The simplest method to do this is to dig a hole twice as deep and wide as the clump of roots. Then fill the hole with water letting it settle in before planting your chives. Water thoroughly after planting to allow the soil to settle around the roots of the plants and provide moisture for new root growth.
Chives have the same watering and fertilizing requirements as those of other members of the onion family. Since they are fairly shallow-rooted, water frequently so the ground does not fully dry out. They may still thrive with less watering, but they won’t produce nearly as many leaves.
Chives are generally problem-free herbs, requiring little attention. As for pests, chives can be plagued by thrips. These are tiny black bugs that resemble aphids. They attack the plant by sucking the sap from the leaves. If left untreated they can kill your plant.
Watch your plants closely when first bringing them home from the nursery since occasionally a few hitchhikers may come home in the pots. This is easily remedied if you catch it early.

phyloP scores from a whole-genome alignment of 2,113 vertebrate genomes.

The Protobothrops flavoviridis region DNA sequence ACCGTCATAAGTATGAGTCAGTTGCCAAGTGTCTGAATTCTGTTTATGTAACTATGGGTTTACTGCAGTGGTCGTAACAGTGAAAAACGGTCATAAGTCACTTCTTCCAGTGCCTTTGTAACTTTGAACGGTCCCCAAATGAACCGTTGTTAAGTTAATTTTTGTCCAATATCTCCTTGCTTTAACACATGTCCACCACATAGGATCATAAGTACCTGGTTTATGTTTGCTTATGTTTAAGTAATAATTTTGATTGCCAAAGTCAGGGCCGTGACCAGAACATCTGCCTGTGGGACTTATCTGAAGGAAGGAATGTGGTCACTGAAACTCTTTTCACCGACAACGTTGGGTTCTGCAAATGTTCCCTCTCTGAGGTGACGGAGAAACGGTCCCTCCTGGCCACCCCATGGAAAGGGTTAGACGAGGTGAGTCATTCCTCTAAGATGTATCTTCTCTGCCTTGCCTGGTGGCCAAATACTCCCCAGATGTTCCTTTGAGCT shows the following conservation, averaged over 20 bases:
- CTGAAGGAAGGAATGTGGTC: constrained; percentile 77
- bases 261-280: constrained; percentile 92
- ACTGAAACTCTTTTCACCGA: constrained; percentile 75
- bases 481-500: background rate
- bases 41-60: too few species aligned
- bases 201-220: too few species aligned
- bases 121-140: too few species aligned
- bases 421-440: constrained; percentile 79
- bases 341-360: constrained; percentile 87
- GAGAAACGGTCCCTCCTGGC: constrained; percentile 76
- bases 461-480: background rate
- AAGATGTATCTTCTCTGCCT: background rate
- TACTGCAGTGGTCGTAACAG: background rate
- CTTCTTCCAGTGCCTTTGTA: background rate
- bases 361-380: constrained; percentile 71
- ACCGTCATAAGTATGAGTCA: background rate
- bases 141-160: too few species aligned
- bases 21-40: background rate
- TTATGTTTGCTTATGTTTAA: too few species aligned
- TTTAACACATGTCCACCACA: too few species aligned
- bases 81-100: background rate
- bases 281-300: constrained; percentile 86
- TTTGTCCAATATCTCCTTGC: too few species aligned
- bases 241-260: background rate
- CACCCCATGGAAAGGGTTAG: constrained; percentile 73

You can spray your plants with a homemade solution of water and dishwashing liquid like dawn to take care of a small infestation.
Chives make an excellent companion plant in the vegetable garden. They do well when planted with carrots and tomatoes. Chives will help to deter aphids, weevils, and moles.
Varieties of Chives
There are two popular varieties of chives grown in culinary circles.
The easiest way to distinguish between the two varieties is the color of the blooms. Onion chives have pink or purple blooms whereas the flowers of garlic chives are white.
- Onion Chives (Allium schoenoprasum) are the most commonly used variety in most recipes.